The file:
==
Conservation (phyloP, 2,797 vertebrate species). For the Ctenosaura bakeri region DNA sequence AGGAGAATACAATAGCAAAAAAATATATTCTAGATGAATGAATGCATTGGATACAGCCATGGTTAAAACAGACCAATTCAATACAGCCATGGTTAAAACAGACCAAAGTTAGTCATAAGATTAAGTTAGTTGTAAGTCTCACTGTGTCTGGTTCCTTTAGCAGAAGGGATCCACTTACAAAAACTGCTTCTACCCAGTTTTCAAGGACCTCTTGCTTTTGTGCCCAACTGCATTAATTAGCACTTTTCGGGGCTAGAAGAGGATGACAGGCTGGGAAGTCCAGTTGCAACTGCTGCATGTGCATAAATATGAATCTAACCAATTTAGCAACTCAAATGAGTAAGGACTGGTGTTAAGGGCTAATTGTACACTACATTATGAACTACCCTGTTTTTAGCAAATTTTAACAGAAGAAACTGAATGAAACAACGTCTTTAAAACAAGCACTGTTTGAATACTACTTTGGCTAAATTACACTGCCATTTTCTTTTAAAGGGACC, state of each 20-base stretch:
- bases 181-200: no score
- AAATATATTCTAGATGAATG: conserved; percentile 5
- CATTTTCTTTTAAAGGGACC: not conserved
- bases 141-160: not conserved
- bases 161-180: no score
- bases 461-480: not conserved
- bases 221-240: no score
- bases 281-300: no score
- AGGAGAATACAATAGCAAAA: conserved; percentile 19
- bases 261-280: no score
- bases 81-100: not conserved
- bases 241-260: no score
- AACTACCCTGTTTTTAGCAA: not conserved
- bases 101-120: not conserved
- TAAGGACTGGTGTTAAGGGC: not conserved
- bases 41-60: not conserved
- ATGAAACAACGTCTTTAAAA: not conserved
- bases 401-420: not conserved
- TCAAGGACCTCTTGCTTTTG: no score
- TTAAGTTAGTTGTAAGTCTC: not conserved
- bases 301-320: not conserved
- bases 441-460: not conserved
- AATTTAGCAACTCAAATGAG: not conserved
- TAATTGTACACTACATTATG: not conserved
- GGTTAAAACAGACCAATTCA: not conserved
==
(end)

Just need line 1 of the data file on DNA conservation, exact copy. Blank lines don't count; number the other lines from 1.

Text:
Conservation (phyloP, 2,797 vertebrate species). For the Ctenosaura bakeri region DNA sequence AGGAGAATACAATAGCAAAAAAATATATTCTAGATGAATGAATGCATTGGATACAGCCATGGTTAAAACAGACCAATTCAATACAGCCATGGTTAAAACAGACCAAAGTTAGTCATAAGATTAAGTTAGTTGTAAGTCTCACTGTGTCTGGTTCCTTTAGCAGAAGGGATCCACTTACAAAAACTGCTTCTACCCAGTTTTCAAGGACCTCTTGCTTTTGTGCCCAACTGCATTAATTAGCACTTTTCGGGGCTAGAAGAGGATGACAGGCTGGGAAGTCCAGTTGCAACTGCTGCATGTGCATAAATATGAATCTAACCAATTTAGCAACTCAAATGAGTAAGGACTGGTGTTAAGGGCTAATTGTACACTACATTATGAACTACCCTGTTTTTAGCAAATTTTAACAGAAGAAACTGAATGAAACAACGTCTTTAAAACAAGCACTGTTTGAATACTACTTTGGCTAAATTACACTGCCATTTTCTTTTAAAGGGACC, state of each 20-base stretch: